As a deeply religious person, he reflected on death. He was sure that departure was not the end, but for a person as gravely ill as he was, it was also liberation. He often said: "I have outlived my due."

They said that when they diagnosed him with cancer in the labour camp, he vowed that if he recovered he would devote the next 50 years to telling the truth and nothing but the truth. That period expired in 2004. So, in his last years he felt that he was outliving his allotted time.

He always knew he had a mission, a hard, but important job to do. His life provided many striking episodes that proved it.

Take his story One Day in the Life of Ivan Denisovich. An obscure army captain and yesterday's prisoner has two stories published in Novy Mir, the most prestigious and highly regarded literary journal of the 1960s, and was catapulted to worldwide fame. It could not but reinforce his sense of mission.

He never tried to be popular. His famous book-appeal, "Not to Live by Lies", is above all addressed to himself. No wonder he did not fit into any political system, Communism or capitalism. He called Yeltsin's regime "piratical". He criticised the West, he criticised the Russian people. Many resented it. But if a doctor tells a seriously sick person that everything is fine and he needs no treatment, he will have the highest death rate among his patients."

Yelena Chukovskaya, a close friend

Izvestia

Before Solzhenitsyn was expelled from the USSR, Yelena Chukovskaya [granddaughter of Korney Chukovsky] helped him in his work by retyping his manuscripts and obtaining the books he needed.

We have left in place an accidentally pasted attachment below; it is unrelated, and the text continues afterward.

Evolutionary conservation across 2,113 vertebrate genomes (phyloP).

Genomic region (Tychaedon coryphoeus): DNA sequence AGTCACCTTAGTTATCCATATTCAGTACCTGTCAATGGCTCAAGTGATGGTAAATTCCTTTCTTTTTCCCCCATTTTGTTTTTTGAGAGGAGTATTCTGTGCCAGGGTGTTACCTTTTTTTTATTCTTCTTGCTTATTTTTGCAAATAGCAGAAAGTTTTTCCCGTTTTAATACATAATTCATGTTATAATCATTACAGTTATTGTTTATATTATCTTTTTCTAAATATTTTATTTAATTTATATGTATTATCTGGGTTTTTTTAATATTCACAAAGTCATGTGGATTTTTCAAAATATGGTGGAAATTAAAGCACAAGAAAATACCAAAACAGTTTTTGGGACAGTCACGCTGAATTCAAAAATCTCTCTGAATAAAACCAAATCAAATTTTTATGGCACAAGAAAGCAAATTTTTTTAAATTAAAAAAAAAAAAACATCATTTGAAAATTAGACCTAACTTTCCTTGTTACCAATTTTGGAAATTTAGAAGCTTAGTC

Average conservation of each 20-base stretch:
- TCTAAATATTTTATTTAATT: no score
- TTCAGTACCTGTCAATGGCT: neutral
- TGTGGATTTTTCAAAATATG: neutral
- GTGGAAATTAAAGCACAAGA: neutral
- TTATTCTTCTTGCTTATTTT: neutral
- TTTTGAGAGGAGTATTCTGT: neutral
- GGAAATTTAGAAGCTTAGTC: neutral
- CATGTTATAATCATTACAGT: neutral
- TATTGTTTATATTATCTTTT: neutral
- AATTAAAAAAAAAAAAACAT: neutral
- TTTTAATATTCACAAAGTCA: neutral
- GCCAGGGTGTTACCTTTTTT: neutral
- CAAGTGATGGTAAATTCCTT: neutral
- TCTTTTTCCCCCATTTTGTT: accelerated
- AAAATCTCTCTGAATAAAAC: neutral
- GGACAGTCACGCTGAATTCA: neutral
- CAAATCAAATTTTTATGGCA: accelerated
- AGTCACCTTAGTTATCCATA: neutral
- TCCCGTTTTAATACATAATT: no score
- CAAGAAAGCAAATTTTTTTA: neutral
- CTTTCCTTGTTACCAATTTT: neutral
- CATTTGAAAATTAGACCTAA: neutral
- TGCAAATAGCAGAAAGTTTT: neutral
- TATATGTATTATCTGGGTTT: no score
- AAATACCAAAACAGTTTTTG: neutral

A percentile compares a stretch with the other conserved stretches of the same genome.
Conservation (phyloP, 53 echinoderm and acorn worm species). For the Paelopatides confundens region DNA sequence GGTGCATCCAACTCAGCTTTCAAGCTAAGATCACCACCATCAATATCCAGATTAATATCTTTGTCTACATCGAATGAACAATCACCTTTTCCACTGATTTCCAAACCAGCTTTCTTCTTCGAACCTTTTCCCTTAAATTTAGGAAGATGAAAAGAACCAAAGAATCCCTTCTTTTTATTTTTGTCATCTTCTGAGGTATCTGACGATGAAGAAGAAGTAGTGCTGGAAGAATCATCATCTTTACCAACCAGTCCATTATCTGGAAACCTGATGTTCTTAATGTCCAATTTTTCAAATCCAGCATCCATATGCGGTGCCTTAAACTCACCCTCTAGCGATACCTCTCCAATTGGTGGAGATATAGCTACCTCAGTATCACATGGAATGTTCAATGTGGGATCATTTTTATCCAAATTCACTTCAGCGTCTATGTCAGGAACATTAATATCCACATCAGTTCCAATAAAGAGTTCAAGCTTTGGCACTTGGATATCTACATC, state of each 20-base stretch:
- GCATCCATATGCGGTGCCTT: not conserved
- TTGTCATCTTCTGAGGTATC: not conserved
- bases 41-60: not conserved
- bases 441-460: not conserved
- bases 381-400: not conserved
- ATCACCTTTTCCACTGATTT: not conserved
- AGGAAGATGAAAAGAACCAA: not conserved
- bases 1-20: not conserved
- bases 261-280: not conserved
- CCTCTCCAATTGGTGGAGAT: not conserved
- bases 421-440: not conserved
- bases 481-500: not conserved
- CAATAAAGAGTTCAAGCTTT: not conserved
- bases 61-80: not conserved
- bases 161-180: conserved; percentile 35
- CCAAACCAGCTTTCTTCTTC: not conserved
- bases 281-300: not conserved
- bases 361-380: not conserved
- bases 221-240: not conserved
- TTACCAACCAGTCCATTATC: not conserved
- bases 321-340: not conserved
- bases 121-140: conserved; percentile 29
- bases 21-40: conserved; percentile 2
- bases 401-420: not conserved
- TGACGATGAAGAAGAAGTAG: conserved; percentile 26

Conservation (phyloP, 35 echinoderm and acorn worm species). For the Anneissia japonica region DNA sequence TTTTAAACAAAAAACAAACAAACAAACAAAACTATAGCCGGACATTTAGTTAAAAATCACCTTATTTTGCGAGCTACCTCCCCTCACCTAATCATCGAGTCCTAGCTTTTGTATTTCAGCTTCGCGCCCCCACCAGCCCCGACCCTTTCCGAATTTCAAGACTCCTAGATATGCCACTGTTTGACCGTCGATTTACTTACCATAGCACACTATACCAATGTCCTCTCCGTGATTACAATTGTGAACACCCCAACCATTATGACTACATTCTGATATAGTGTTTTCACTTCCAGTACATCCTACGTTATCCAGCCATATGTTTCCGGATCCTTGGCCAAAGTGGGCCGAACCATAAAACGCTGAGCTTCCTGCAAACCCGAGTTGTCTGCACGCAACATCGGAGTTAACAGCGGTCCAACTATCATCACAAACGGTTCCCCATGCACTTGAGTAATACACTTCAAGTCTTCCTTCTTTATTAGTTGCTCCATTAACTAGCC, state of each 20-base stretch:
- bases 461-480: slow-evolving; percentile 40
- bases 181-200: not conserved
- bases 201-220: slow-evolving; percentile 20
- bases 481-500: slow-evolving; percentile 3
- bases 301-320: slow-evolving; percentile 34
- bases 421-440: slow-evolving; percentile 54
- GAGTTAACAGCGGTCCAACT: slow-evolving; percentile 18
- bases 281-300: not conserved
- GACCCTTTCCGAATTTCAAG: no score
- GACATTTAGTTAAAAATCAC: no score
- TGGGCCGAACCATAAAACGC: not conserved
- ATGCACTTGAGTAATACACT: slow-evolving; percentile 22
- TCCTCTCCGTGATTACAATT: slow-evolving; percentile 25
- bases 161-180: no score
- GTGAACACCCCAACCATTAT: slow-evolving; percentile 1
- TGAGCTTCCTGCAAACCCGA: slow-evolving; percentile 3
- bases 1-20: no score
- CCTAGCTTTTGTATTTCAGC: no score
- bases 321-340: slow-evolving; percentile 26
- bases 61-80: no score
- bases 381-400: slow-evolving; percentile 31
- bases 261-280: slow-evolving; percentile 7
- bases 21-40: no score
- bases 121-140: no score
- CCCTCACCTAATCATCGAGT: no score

In daily life Solzhenitsyn was utterly indifferent to creature comforts, he was single-minded and demanding towards himself and the people around him. He was busy every minute: with his thoughts, reading, mulling over what he had read, writing or meeting the people he had to meet. When he was writing The Gulag Archipelago, they did not give him access to archives, so he travelled across the country, met people and recorded their stories. After the publication of Ivan Denisovich the whole country, especially those who had survived the labour camps, wrote to him. He had a rare combination of artistic talent and business acumen. There was no sloppiness.

When he was writing The Red Wheel he had the photographs of the characters he wrote about on his desk. Solzhenitsyn scoured the newspapers of the time for details. Studying the start of the First World War he read not only Russian, but also German books.

He tried not to live in Moscow, so he left me his manuscripts and I passed them on for safe-keeping, I got books for him, and generally provided him with technical help. After confiscation he kept nothing at his home. Even I did not know where his manuscripts were: I passed them on to some people and they passed them on to someone else. It was a great hindrance because, when he wrote Archipelago he had only the chapter he was writing on his desk, but not the others. One chapter was taken away and another was brought to him. He had to keep all these arrangements in his mind. If he needed to make a correction, he sometimes had to go to another city.

Read a homage that our reader Frank Manheim wrote to Alexander Solzhenitsyn

Read more: Exiled but not silenced: Shedding light on Solzhenitsyn’s time in America